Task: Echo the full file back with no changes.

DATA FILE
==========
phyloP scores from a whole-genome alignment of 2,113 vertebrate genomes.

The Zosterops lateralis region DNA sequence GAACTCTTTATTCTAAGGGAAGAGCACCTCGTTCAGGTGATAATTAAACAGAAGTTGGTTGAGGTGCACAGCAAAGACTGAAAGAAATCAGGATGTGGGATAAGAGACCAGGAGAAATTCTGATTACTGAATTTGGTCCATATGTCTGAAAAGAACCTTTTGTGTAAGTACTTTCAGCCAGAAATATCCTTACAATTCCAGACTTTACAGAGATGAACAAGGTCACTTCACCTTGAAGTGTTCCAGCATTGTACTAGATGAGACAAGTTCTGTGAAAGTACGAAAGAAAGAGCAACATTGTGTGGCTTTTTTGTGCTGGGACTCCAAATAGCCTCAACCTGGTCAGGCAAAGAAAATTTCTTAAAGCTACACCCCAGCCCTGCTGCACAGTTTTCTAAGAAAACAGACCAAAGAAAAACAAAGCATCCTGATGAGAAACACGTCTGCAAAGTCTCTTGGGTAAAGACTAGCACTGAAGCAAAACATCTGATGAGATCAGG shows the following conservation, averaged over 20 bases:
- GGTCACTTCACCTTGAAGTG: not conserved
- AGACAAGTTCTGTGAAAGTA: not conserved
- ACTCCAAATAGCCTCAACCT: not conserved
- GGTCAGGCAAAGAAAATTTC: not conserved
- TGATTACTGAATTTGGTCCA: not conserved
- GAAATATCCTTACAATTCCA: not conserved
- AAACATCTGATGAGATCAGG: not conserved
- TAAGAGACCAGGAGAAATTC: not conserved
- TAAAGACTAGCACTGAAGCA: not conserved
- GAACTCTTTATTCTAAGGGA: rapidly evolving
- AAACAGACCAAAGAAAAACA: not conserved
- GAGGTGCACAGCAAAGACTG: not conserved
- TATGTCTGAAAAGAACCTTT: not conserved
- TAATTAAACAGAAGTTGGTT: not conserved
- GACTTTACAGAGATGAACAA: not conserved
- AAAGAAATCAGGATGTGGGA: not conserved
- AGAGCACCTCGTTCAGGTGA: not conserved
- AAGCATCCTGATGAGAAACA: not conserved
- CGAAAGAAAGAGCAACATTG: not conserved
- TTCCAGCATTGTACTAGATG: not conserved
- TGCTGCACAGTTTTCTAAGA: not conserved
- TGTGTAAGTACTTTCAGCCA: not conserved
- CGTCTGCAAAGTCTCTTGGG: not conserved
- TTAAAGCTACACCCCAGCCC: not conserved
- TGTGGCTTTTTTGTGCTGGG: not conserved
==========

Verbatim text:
phyloP scores from a whole-genome alignment of 2,113 vertebrate genomes.

The Zosterops lateralis region DNA sequence GAACTCTTTATTCTAAGGGAAGAGCACCTCGTTCAGGTGATAATTAAACAGAAGTTGGTTGAGGTGCACAGCAAAGACTGAAAGAAATCAGGATGTGGGATAAGAGACCAGGAGAAATTCTGATTACTGAATTTGGTCCATATGTCTGAAAAGAACCTTTTGTGTAAGTACTTTCAGCCAGAAATATCCTTACAATTCCAGACTTTACAGAGATGAACAAGGTCACTTCACCTTGAAGTGTTCCAGCATTGTACTAGATGAGACAAGTTCTGTGAAAGTACGAAAGAAAGAGCAACATTGTGTGGCTTTTTTGTGCTGGGACTCCAAATAGCCTCAACCTGGTCAGGCAAAGAAAATTTCTTAAAGCTACACCCCAGCCCTGCTGCACAGTTTTCTAAGAAAACAGACCAAAGAAAAACAAAGCATCCTGATGAGAAACACGTCTGCAAAGTCTCTTGGGTAAAGACTAGCACTGAAGCAAAACATCTGATGAGATCAGG shows the following conservation, averaged over 20 bases:
- GGTCACTTCACCTTGAAGTG: not conserved
- AGACAAGTTCTGTGAAAGTA: not conserved
- ACTCCAAATAGCCTCAACCT: not conserved
- GGTCAGGCAAAGAAAATTTC: not conserved
- TGATTACTGAATTTGGTCCA: not conserved
- GAAATATCCTTACAATTCCA: not conserved
- AAACATCTGATGAGATCAGG: not conserved
- TAAGAGACCAGGAGAAATTC: not conserved
- TAAAGACTAGCACTGAAGCA: not conserved
- GAACTCTTTATTCTAAGGGA: rapidly evolving
- AAACAGACCAAAGAAAAACA: not conserved
- GAGGTGCACAGCAAAGACTG: not conserved
- TATGTCTGAAAAGAACCTTT: not conserved
- TAATTAAACAGAAGTTGGTT: not conserved
- GACTTTACAGAGATGAACAA: not conserved
- AAAGAAATCAGGATGTGGGA: not conserved
- AGAGCACCTCGTTCAGGTGA: not conserved
- AAGCATCCTGATGAGAAACA: not conserved
- CGAAAGAAAGAGCAACATTG: not conserved
- TTCCAGCATTGTACTAGATG: not conserved
- TGCTGCACAGTTTTCTAAGA: not conserved
- TGTGTAAGTACTTTCAGCCA: not conserved
- CGTCTGCAAAGTCTCTTGGG: not conserved
- TTAAAGCTACACCCCAGCCC: not conserved
- TGTGGCTTTTTTGTGCTGGG: not conserved